As researchers motivated by global inequality and pressing social concerns, we felt our work should not just focus on addressing knowledge gaps but development gaps. Here, the SDGs provide guidance. Case in point, Goal 13 calls for urgent action against climate change and its impacts and a recent survey of ICT4D research identified significant gaps in our knowledge about ICTs, the environment and climate change. So, if you have a particular concern for the environment (perhaps we all should?) and are keen on starting a PhD, this might be an area on which to focus.

The example above highlights bigger questions about the relationship between knowledge gaps and development priorities and how knowledge gaps around particular development priorities, such as climate change, have remained scarcely addressed within our field. On this theme, we focused on how the SDGs can be used to bridge these gaps and priorities.

One practical approach for academics and anyone interested in addressing development priorities within the ICT4D space – practitioner, policy maker, entrepreneur or combination – is to use the SDGs as a stepping stone to find that unique point where the wider social concerns of development, our desire to make a difference (personal actualisation), and sustainable mechanisms (through business, NGO, public agency, etc) intersect.
ICT4D Brown Bag Priorities
On Addressing Development Priorities through­ ICT4D
These are just a few ideas. We are curious to hear what others have to say and welcome your thoughts in the comments section.

Written by T. Ritse Erumi, Juan Gomez and Ryo Seo-Zindy (CDI PhD Researchers) and originally published as Discussing ICTs and the SDGs

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2 Comments to “What is the Role of ICT4D in the Sustainable Development Goals?”

  1. alex s. watila says:

    i have been concerned that many times ict specialists are left out when ict4d is being discussed.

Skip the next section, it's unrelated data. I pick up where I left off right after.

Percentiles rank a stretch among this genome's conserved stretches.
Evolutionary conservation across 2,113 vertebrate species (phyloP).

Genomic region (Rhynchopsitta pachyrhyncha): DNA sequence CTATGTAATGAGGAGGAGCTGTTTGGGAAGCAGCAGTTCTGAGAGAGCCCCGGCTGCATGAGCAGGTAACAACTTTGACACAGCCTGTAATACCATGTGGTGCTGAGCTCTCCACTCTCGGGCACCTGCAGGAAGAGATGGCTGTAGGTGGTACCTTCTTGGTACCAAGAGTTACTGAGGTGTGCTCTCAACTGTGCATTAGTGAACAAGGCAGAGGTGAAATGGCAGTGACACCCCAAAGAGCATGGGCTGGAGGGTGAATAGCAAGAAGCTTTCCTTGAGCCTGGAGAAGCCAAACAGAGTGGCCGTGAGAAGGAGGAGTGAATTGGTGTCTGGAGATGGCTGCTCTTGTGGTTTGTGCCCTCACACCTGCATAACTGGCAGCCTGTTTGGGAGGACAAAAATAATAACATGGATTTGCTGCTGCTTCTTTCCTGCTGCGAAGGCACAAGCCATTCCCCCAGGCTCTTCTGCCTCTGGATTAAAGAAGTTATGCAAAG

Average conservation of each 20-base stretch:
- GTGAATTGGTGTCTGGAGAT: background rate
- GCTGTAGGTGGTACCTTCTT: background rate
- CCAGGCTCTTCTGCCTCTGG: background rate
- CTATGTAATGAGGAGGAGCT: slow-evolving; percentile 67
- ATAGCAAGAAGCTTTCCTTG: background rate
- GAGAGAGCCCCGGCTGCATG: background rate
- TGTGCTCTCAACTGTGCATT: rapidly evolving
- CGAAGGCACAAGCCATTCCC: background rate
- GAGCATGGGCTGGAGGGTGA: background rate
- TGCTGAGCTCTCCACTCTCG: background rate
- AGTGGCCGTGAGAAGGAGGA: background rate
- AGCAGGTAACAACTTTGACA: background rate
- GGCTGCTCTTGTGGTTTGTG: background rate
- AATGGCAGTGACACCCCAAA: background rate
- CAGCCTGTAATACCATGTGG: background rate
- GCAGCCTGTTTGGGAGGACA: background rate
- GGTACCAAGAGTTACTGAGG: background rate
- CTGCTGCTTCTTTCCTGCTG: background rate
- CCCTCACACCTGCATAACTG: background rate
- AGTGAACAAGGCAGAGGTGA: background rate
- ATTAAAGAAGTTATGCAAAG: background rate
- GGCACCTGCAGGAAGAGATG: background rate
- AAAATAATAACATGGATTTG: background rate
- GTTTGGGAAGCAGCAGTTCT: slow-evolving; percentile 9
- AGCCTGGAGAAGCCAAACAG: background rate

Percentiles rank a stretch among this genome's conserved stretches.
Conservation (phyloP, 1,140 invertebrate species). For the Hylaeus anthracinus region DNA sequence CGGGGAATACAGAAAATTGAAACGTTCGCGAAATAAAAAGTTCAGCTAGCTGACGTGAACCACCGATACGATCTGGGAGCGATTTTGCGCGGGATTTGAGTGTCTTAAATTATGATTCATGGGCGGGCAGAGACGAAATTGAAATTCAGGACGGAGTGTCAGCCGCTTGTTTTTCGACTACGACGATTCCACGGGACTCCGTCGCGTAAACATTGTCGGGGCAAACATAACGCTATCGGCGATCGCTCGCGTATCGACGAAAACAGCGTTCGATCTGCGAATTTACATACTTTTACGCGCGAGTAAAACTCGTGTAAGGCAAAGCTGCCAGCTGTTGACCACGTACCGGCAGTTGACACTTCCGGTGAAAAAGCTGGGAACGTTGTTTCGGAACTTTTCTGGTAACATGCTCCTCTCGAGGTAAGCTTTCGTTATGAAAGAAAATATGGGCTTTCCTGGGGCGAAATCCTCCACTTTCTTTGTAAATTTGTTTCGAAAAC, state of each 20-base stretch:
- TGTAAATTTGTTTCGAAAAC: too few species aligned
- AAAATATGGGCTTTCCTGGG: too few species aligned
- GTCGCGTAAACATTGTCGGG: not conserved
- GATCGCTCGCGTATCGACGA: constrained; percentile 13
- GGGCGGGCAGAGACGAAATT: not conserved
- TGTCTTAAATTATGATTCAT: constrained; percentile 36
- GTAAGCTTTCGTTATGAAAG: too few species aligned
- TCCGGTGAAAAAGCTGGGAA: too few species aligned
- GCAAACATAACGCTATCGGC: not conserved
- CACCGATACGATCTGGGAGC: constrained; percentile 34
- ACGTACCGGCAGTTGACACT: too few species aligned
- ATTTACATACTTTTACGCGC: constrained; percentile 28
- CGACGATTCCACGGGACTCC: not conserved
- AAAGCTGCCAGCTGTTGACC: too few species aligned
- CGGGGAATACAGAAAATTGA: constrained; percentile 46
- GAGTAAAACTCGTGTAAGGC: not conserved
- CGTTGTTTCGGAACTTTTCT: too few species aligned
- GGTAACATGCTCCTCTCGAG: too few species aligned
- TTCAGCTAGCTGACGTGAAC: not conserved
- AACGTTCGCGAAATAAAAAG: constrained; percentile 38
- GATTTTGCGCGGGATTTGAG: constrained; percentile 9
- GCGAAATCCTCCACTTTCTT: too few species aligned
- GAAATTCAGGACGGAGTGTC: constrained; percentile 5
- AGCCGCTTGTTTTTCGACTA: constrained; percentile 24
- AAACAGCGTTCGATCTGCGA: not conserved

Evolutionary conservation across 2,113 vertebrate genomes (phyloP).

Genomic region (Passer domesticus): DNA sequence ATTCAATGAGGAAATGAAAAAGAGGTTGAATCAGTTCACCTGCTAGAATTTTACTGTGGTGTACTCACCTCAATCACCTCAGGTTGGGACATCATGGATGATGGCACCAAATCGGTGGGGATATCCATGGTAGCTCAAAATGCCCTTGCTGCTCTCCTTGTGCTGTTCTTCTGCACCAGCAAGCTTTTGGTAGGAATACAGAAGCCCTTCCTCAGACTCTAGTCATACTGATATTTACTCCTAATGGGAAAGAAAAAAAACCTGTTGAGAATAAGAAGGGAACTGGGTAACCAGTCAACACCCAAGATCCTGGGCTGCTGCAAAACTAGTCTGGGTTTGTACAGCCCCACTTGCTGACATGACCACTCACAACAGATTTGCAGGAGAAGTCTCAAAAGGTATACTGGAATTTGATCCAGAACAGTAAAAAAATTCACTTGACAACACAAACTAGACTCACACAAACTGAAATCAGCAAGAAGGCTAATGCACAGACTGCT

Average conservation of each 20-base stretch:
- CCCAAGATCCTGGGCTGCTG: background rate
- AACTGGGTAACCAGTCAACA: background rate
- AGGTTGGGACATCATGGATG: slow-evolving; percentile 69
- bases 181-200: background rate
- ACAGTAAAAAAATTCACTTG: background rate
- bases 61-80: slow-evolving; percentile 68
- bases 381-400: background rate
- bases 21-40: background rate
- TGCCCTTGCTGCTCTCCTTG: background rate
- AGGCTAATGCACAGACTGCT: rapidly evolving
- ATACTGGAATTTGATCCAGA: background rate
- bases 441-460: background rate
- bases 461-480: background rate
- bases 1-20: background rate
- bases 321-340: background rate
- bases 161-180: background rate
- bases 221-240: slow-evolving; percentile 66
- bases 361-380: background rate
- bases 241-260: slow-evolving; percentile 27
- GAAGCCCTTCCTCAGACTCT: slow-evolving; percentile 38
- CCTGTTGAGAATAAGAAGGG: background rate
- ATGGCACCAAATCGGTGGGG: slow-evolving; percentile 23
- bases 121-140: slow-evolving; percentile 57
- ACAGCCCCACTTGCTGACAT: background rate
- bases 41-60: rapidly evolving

2. Manuel Acevedo says:

    Thank you for a thoughtful post on an issue that is often treated somewhat superficially.

    I’d like to contribute to the discussion by referring to the integrated nature of the SDGs, i.e., the influence that the Goals have on each other. One issue that I don´t think has been sufficiently studied are networking effects through interventions that explicitly address a number of goals. Projects are gradually incorporating the widely shared, though seldom instrumented, belief that development areas/topics cannot be considered in isolation (e.g. environment, health, governance) since they exert influence on the others.

    I think that specific uses/exploration of ICTs aimed to stimulate positive network effects (e.g. processes to link community monitoring of environmental standards to participatory governance and policy-making) could improve many SDG-related interventions. And not only through clever, efficient technical means to facilitate the multidimensional use of data or information, but also via collaborative processes. As you rightfully point out, factors driving behavioural change are key for development actions and planning, and thus “(…) ICT4D researchers can improve the support we offer to policy, practitioner and entrepreneurial colleagues by providing better evidence of how ICTs impact behavioural changes that are aligned with the realisation of the SDGs”. Therefore, some ICT action research could be directed towards studying collaborative networked action to make it more effective and efficient. In my opinion, there is a better chance to achieve SDGs at the national or global scale if networks and networked action are at the core of implementation strategies; the proper leveraging of ICT-driven processes will be essential for that purpose.